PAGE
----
Issue:  Vol. 48 / No. 13 / 29 March 2018
 

Fun with Don & Mel & Vlad & Lyudmila

Theatre


Donald and Melania Trump (John Fisher and Katie Rubin) have a very complicated relationship in Fisher's new play "Transitions" at Theatre Rhino. Photo: David Wilson
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There's a whole mess of laughs in John Fisher's "Transitions," a new play that often employs the "stick" approach that Vladimir Putin and ex-wife Lyudmila invoke in their discussions on the dirt they have on Donald Trump. "If you throw it hard enough, it sticks," Lyudmila says. "It at least sits there for a while."

It would be hard to describe "Transitions" as a tightly written play, as its plot lurches in different directions that each have uneven sticking quotients. But the collection of scenes that play like (mostly) comic vignettes does have a cumulative effect that lets the lesser moments slide by and the zany mayhem win the day.

More than anything else, the play is about the behind-the-scenes relationship of Donald and Melania. "You're my most beautiful wife, the most beautiful wife I've ever had," the president says in a clumsy attempt to get laid as the first lady does all she can to deflect his attentions. "I like it spontaneous at the appropriate time," she responds.

Meanwhile, in the Kremlin, Putin is fretting about his American counterpart's unpredictability. "It's his job to accommodate me, subtly," Putin says of the current U.S. president. To which Lyudmila retorts, "The last one was subtle. You hated him." "But I didn't fear him," says Putin. "I can't be a bully with Trump, because he'll make a mistake."

There is insightful geopolitical conjecture here, and the play has it serious moments, especially in the scenes in which Donald and Melania argue about their individual commitments to their 11-year-old son. The discussions get into some dicey territory, as Melanie attacks Donald for having wanted another child even though there were genetic dangers that his 60-year-old sperm might not have been up to snuff, with the results a "special needs" child. It's intriguing to hear these rumors discussed, but I'm of the old school that we should leave presidential children out of the fray.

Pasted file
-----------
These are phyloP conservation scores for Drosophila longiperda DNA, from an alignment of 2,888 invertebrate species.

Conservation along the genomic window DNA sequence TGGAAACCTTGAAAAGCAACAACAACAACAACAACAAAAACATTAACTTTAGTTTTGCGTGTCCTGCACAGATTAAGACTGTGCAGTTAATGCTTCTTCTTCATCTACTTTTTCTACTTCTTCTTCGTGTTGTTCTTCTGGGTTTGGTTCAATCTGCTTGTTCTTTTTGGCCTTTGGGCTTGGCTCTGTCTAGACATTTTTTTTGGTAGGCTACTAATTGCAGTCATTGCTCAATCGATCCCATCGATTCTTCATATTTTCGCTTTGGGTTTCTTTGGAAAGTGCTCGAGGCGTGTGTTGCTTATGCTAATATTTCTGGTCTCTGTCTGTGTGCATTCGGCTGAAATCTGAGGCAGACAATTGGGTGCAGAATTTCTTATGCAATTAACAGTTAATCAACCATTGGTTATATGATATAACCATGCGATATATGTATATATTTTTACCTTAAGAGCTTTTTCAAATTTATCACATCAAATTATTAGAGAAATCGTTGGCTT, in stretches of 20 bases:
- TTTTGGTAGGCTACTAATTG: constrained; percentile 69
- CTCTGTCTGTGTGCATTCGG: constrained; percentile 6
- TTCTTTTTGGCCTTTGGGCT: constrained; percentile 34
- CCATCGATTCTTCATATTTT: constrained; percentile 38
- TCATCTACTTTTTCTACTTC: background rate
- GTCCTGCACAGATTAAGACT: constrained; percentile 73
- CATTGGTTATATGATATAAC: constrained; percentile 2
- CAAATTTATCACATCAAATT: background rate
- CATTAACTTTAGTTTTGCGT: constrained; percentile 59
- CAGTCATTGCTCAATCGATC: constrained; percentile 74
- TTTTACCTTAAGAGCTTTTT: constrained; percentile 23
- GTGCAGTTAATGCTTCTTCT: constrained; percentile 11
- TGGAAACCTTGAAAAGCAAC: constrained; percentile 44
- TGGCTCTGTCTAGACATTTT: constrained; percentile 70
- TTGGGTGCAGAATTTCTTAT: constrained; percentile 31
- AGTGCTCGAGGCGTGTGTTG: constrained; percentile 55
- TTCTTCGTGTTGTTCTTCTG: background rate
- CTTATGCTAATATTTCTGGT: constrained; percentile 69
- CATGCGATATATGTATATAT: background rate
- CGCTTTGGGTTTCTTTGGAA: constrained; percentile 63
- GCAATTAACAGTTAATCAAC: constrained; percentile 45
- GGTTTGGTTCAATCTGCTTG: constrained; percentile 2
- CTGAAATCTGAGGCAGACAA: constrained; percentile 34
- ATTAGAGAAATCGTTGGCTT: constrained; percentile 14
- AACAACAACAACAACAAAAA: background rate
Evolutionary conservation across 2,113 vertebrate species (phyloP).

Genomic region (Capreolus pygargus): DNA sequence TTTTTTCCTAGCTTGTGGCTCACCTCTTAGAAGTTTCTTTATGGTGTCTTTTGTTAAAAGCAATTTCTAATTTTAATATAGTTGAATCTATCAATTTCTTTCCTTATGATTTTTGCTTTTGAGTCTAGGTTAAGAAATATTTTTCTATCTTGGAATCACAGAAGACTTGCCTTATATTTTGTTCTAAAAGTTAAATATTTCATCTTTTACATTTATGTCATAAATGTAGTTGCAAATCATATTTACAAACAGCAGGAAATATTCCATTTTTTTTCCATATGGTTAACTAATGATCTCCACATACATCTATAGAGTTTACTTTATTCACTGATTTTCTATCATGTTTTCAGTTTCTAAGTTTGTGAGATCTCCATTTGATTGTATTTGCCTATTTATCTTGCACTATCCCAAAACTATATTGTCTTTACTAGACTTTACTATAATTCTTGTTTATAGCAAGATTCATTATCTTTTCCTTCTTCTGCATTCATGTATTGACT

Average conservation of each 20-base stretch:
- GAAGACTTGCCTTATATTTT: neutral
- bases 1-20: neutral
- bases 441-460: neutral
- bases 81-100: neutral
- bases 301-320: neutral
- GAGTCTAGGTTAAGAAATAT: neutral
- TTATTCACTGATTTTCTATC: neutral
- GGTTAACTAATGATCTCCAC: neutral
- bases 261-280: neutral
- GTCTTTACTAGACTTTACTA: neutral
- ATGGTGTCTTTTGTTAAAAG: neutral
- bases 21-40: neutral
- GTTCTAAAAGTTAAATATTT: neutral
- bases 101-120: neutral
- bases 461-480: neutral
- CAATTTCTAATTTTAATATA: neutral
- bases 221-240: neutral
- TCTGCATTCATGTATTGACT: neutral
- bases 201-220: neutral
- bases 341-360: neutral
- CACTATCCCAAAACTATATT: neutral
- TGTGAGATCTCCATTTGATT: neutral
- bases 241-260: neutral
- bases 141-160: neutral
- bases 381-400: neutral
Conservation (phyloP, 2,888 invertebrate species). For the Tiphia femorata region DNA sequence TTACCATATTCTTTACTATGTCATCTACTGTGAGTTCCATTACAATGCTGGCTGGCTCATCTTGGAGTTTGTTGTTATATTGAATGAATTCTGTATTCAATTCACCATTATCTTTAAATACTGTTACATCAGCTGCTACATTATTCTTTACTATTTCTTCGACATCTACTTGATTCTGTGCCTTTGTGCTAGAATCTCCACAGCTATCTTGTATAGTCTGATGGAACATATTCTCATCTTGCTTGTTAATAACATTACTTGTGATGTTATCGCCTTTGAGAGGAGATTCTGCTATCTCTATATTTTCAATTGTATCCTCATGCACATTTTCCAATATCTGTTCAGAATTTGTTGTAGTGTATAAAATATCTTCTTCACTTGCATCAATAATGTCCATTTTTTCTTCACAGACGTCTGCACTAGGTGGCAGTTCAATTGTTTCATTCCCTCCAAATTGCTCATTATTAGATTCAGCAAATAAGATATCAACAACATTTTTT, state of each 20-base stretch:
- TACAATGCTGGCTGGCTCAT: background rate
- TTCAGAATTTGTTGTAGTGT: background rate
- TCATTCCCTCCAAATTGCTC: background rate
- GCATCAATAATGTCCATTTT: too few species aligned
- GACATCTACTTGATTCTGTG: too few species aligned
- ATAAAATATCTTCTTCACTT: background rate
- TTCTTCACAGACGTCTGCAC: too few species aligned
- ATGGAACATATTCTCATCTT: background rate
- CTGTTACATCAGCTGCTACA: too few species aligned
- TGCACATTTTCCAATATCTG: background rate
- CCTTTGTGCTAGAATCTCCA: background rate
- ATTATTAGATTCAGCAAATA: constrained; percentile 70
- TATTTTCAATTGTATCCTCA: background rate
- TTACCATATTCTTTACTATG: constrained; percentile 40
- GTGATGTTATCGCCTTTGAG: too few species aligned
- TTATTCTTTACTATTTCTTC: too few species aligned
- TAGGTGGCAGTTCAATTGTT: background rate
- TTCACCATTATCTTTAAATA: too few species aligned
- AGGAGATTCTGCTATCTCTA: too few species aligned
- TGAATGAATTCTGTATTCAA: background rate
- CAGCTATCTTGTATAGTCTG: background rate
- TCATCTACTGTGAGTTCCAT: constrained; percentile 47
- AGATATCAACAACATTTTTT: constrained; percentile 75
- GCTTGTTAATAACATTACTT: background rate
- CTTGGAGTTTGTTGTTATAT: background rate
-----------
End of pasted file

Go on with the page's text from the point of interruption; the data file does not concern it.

Poor young Barron also gets drawn into a kidnap plot, one of murkily drawn circumstances and an unsatisfactory resolution that pushes Trump to the verge of a nuclear attack on Russia. But in a kind of twist from the theater of the absurd and/or ridiculous, a saucy drag queen named Ruby is sent to Russia as part of a cultural exchange, and she has the street smarts to defuse the situation while handcuffing herself to Putin as part of her performance.

Fisher, the playwright and director, has also challenged himself by playing both Trump and Putin in semi-quick change fashion. With something like cotton balls stuffed in his cheeks, and wearing a wig of Trumpian proportions, Fisher occasionally communicates a Trump facsimile. But he doesn't seem bound by strict impersonation, with Ralph Kramden, borscht belt comics, and childlike antics in his repertoire. His take on Putin isn't nearly as playful, with heavy-duty Russian solemnity at the forefront.

Similarly, the script allows Katie Rubin more room to maneuver as the surprisingly savvy Melania than as the gruff Lyudmila Putin. Rubin communicates both the haughty glamor of the first lady as well as scoring both zingers and tough love directed at her husband. Melania makes an unlikely friend in Ruby, the emissarial drag queen, whom Charles Peoples III plays with confident sass, and who scores with an a cappella performance of the classic Russian ballad "Dark Eyes."

There are other characters floating around, mostly played by multi-cast actors of lower wattage. Morgan Lange does play Ezekial throughout, but this role of an insolent, incompetent, closeted White House assistant doesn't make a whole lot of sense, and Lange's performance doesn't much help to flesh it out.

Considering the abundance of scenes, Fisher's staging ably keeps matters on track even though the tone of the piece is so variable that it's hard to guess what is intentional or a misstep. "Transitions" is a transitory piece of theater to be rendered obsolete when we get a 46th president. But in the moment, there is ramshackle charm and even a few meaningful scratches beneath the surface of life with No. 45.

 

"Transitions" will run through March 17 at the Gateway Theatre. Tickets are $15-$40. Call  (800) 838-3006 or go to therhino.org.

 






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